After all, if folks didn’t read my fabulous posts for two days, I bet they found something else to do with their time. Nobody died. No one went out of business. It was just part of living in an imperfect world, and the technology parts of the world are far more imperfect than the rest, I think. We’re still marveling at the fact that Frankenstein moves at all and we haven’t focused on how god awful ugly he is—yet.
So, don’t be so reliant on any technology to the point that an outage for a day or two is really a crisis. If you are that dependent, you need a backup, because eventually it’s gonna fail. What would you do if your blog was out of commission for a couple of days? Or your laptop died? Or you Web site got hacked? Or your e-mail provider went out of business? Or you dropped your Blackberry down a sewer grate?
Think about it now and make it less of a crisis then. And just remember that computers don’t work. Be happy every day when some of this stuff works out and don’t stress over when it doesn’t. Because sometimes it won’t.

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Mike Moran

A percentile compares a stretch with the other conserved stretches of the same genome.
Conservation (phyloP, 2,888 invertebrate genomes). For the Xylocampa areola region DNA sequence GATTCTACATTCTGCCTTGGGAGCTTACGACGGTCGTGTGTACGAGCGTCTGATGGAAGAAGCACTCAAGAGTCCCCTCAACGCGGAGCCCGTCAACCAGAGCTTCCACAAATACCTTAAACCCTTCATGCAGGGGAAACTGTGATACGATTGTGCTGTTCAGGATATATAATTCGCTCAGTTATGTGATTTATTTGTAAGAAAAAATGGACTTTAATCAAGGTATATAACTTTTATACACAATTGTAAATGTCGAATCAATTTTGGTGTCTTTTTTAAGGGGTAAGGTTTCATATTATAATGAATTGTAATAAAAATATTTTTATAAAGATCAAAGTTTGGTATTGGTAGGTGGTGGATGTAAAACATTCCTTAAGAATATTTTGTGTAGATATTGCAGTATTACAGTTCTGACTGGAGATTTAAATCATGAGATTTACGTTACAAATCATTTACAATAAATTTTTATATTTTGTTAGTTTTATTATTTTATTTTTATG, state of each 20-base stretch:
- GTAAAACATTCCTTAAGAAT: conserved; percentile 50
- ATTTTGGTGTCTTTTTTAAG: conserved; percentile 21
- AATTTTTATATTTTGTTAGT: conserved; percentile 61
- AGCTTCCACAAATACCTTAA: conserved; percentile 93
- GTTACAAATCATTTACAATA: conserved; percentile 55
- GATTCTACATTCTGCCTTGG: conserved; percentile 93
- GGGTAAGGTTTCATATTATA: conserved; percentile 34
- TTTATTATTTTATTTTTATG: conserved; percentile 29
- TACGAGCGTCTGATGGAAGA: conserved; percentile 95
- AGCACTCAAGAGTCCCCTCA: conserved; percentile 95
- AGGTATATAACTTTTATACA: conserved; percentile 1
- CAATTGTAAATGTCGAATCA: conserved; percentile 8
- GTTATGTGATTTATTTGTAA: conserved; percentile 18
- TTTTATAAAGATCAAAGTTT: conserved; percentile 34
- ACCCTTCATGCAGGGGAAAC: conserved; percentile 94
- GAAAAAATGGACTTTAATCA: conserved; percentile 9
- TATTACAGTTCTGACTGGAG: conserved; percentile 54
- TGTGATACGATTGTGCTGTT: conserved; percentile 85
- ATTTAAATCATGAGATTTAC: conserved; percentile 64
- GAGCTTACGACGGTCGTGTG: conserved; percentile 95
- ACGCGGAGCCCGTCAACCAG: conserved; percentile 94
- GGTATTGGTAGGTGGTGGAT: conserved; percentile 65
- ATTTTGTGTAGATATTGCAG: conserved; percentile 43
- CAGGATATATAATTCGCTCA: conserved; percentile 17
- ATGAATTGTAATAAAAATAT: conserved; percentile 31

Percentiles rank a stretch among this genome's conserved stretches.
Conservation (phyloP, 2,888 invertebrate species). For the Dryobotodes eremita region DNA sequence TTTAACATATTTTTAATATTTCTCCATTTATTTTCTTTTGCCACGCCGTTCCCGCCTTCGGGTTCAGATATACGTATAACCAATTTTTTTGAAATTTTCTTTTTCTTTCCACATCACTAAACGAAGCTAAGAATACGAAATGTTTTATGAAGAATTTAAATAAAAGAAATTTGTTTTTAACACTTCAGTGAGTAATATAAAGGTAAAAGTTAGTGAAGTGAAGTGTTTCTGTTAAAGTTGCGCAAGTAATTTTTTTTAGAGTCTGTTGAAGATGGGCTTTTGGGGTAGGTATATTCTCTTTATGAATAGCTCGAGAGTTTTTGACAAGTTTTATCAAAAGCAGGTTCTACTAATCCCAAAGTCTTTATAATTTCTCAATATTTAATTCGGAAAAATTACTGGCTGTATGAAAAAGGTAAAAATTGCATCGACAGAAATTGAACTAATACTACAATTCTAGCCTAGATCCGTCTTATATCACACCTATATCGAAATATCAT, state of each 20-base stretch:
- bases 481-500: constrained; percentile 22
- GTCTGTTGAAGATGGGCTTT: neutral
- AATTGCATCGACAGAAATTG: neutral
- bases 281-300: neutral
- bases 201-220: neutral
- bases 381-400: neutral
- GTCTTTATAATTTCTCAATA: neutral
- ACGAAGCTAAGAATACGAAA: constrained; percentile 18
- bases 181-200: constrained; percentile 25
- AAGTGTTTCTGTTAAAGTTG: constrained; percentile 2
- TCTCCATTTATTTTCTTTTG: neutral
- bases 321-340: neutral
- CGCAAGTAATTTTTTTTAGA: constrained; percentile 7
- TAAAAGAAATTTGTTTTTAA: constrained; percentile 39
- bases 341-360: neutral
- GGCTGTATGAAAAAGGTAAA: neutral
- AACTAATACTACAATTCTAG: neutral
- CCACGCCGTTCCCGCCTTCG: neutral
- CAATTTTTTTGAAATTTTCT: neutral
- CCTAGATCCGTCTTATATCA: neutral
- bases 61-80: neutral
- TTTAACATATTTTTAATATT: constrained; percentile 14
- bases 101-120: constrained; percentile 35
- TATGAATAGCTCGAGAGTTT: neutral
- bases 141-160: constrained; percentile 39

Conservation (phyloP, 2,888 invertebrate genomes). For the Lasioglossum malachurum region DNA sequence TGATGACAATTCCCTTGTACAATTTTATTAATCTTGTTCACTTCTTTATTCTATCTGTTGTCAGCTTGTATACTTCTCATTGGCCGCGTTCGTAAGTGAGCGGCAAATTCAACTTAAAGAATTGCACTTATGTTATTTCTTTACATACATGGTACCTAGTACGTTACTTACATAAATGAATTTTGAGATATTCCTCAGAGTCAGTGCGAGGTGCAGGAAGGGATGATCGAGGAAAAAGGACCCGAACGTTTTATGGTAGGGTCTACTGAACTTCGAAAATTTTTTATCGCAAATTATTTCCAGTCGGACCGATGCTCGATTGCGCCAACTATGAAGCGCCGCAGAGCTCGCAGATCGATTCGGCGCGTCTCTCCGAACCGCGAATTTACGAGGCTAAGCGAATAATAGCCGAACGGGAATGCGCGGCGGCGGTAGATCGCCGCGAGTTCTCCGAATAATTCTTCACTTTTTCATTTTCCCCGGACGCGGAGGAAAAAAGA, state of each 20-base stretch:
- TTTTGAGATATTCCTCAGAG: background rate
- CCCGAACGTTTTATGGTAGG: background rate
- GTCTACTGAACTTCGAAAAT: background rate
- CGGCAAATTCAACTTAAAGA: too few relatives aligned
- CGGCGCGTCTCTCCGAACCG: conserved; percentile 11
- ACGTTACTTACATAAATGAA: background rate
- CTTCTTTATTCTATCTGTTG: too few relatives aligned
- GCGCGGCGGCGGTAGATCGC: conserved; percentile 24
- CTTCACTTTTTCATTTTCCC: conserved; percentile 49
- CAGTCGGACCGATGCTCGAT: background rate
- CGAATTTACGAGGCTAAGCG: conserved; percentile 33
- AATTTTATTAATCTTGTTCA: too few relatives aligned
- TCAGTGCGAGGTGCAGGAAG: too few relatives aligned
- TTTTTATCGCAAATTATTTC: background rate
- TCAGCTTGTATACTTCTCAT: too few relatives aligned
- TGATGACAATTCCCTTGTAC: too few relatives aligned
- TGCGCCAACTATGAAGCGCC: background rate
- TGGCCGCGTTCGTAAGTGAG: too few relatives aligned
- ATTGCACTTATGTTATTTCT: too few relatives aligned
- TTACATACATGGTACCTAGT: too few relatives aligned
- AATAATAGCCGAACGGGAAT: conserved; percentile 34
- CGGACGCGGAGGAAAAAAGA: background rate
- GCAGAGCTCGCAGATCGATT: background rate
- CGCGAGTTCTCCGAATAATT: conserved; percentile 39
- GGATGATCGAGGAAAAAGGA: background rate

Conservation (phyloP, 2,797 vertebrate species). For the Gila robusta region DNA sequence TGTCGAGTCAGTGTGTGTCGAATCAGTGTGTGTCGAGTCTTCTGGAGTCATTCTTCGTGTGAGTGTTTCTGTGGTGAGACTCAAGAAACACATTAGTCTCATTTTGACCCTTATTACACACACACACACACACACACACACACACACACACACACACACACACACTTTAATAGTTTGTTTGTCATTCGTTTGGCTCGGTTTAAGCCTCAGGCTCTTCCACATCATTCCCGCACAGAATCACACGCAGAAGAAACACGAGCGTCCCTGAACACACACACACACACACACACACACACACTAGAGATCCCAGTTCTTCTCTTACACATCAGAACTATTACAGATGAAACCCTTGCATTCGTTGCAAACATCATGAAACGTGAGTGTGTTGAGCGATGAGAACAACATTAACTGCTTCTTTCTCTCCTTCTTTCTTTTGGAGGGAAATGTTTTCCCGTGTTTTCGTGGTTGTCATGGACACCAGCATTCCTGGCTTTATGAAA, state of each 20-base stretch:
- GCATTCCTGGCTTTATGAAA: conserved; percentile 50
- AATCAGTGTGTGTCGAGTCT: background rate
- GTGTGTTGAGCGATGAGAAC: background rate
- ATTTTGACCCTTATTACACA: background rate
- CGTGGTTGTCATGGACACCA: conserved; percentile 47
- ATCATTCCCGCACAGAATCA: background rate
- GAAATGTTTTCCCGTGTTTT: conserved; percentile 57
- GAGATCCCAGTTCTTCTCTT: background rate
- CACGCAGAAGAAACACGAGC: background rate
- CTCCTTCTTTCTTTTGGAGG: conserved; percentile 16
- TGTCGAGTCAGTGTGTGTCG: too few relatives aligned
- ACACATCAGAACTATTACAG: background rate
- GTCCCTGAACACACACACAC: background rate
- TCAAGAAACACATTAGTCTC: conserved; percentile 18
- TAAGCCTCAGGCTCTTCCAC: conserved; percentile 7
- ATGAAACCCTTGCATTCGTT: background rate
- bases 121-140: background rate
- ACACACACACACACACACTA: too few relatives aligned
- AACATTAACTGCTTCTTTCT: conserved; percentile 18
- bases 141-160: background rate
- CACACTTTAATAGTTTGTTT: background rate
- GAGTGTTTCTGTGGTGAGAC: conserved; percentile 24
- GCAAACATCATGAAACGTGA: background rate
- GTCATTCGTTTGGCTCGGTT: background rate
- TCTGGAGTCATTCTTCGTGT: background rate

Mike Moran is an expert in digital marketing, search technology, social media, text analytics, web personalization, and web metrics, who, as a Certified Speaking Professional, regularly makes speaking appearances. Mike’s previous appearances include keynote speaking appearances worldwide. Mike serves as a senior strategist for Converseon, an AI powered consumer intelligence technology and consulting firm. He is also a senior strategist for SoloSegment, a marketing automation software solutions and services firm. Mike also serves as a member of the Board of Directors of SEMPO. Mike spent 30 years at IBM, rising to Distinguished Engineer, an executive-level technical position. Mike held various roles in his IBM career, including eight years at IBM’s customer-facing website, ibm.com, most recently as the Manager of ibm.com Web Experience, where he led 65 information architects, web designers, webmasters, programmers, and technical architects around the world. Mike's newest book is Outside-In Marketing with world-renowned author James Mathewson. He is co-author of the best-selling Search Engine Marketing, Inc. (with fellow search marketing expert Bill Hunt), now in its Third Edition. Mike is also the author of the acclaimed internet marketing book, Do It Wrong Quickly: How the Web Changes the Old Marketing Rules, named one of best business books of 2007 by the Miami Herald. Mike founded and writes for Biznology® and writes regularly for other blogs. In addition to Mike’s broad technical background, he holds an Advanced Certificate in Market Management Practice from the Royal UK Charter Institute of Marketing and is a Visiting Lecturer at the University of Virginia’s Darden School of Business. He also teaches at Rutgers Business School. He is a Senior Fellow at the Society for New Communications Research. Mike worked at ibm.com from 1998 through 2006, pioneering IBM’s successful search marketing program. IBM’s website of over two million pages was a classic “big company” website that has traditionally been difficult to optimize for search marketing. Mike, working with Bill Hunt, developed a strategy for search engine marketing that works for any business, large or small. Moran and Hunt spearheaded IBM’s content improvement that has resulted in dramatic gains in traffic from Google and other internet portals.